Onc Daily: 80K Missed Cancer Diagnoses, Generic Imatinib
Screening and monitoring tests for breast, prostate, colorectal, cervical, and lung cancer were down 39% to 90% during the week ending April 10 compared with the baseline month of February.
Here are the most important stories that Medscape Oncology’s editors picked for you to read today.
80,000 Missed Cancer Diagnoses in 3 Months
A total of 80,000-plus diagnoses of five common cancers in the United States are projected to be missed or delayed during the 3-month period of early March to early June because of COVID-19 disruptions to healthcare, according to a report using a medical claims database by the IQVIA Institute for Human Data Science.
In the analysis, which is not peer-reviewed, screening and monitoring tests for breast, prostate, colorectal, cervical, and lung cancer were down 39% to 90% during the week ending April 10 compared with the baseline month of February.
The report also showed that overall patient interactions with oncologists were down by 20% through April 3, but there was variation by tumor type.
The American report comes soon after an analysis from the United Kingdom predicted that the current pandemic will result in 6270 excess deaths among cancer patients 1 year from now in England and 33,890 excess deaths among cancer patients in the United States.
Generic Imatinib Cuts Costs Without Affecting CML Outcomes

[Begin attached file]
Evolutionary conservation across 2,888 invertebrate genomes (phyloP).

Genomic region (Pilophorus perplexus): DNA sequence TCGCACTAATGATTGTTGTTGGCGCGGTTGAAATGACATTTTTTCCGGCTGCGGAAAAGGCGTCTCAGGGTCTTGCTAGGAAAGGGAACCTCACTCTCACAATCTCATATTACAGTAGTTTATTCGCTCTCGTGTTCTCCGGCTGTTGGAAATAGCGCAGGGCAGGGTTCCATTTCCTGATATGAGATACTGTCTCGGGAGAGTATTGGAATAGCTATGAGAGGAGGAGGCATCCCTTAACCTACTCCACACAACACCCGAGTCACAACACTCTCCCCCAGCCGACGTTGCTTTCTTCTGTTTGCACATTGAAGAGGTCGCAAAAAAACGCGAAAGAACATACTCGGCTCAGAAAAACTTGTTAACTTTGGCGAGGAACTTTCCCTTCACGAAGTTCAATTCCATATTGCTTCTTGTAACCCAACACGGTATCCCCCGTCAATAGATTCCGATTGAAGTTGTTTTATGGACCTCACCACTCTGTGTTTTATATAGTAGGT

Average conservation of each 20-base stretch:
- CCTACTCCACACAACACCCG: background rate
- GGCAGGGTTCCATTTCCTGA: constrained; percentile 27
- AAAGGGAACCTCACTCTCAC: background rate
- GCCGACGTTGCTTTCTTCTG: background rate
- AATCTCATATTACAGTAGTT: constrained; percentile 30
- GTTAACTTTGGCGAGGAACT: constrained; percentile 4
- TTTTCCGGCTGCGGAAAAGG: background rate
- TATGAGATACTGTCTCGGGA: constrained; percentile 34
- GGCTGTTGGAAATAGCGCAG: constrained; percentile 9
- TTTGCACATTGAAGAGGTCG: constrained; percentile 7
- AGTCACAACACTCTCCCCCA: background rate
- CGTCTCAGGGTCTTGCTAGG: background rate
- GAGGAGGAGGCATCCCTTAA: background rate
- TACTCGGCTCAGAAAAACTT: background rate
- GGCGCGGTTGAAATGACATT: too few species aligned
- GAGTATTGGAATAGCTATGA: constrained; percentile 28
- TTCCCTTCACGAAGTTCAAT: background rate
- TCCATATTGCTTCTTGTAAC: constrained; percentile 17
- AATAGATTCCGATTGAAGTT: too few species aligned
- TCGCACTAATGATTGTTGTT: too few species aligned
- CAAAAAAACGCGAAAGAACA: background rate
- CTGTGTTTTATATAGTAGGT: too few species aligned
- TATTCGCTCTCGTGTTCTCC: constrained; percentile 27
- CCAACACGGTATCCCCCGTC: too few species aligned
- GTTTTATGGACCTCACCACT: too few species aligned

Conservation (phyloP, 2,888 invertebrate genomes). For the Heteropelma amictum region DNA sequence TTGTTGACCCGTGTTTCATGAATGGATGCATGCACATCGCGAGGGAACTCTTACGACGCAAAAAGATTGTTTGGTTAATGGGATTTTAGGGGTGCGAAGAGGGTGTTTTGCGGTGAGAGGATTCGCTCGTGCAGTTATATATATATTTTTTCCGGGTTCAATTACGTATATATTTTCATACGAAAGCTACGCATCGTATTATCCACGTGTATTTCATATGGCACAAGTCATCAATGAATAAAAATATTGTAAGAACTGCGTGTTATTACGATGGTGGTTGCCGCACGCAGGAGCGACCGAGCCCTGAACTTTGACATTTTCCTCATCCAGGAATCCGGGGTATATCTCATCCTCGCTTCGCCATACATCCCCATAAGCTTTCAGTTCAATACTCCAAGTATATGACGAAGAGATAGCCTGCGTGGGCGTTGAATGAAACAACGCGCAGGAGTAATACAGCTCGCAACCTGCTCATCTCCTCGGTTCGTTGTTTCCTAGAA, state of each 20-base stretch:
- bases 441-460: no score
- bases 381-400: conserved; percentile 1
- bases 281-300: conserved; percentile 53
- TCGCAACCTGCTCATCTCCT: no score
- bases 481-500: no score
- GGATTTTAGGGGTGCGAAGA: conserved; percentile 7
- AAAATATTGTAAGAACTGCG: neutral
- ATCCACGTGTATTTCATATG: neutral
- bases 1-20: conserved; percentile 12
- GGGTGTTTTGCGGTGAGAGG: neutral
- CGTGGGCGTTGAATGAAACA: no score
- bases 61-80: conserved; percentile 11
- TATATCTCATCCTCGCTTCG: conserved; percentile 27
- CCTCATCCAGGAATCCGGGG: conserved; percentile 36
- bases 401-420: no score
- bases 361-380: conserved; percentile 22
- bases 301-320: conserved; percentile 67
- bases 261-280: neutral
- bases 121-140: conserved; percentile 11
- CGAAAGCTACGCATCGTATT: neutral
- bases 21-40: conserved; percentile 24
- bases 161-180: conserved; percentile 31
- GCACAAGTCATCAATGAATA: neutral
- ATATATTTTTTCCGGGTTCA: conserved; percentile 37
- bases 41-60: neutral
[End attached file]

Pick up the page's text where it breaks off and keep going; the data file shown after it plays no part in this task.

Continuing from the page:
Switching from branded imatinib (Glivec/Gleevec, Novartis) to a generic for chronic myeloid leukemia (CML) can lead to huge cost savings without compromising patient outcomes or safety, suggest the results of a UK analysis involving 43 patients.
The research was published as an abstract from the British Society for Haematology 60th Annual Scientific Meeting, which was canceled due to the COVID-19 pandemic.
Aid for Those Dying of COVID-19: An Illustrated Essay
“You might wonder what palliative care specialists have to do amid the rising toll of this pandemic,” says Nathan A. Gray, MD, a palliative care clinician at Duke University in Durham, North Carolina, as well as a writer and an illustrator. In a creation that brings all of his talents together, Gray describes his team’s role with COVID-19 patients, as most die “in relative isolation.”
NCI Takes on Some COVID-19 Work
The National Cancer Institute (NCI) says it has jumped into the mix of the US government effort to evaluate and validate commercially available antibody tests for SARS-CoV-2, the novel coronavirus that causes COVID-19. There is great interest in developing such tests, which identify past or current infection, in order to chart the course of the pandemic.
As of the first week in May, the US Food and Drug Administration (FDA), which is in charge of reviewing medical tests and devices, has authorized emergency use of 12 different antibody tests. But there are “many more” tests available and in need of assessment.
The NCI is well suited for helping out with this work, says the agency, “because of its robust research infrastructure, including expertise in human papillomavirus vaccines and an advanced serology laboratory.”
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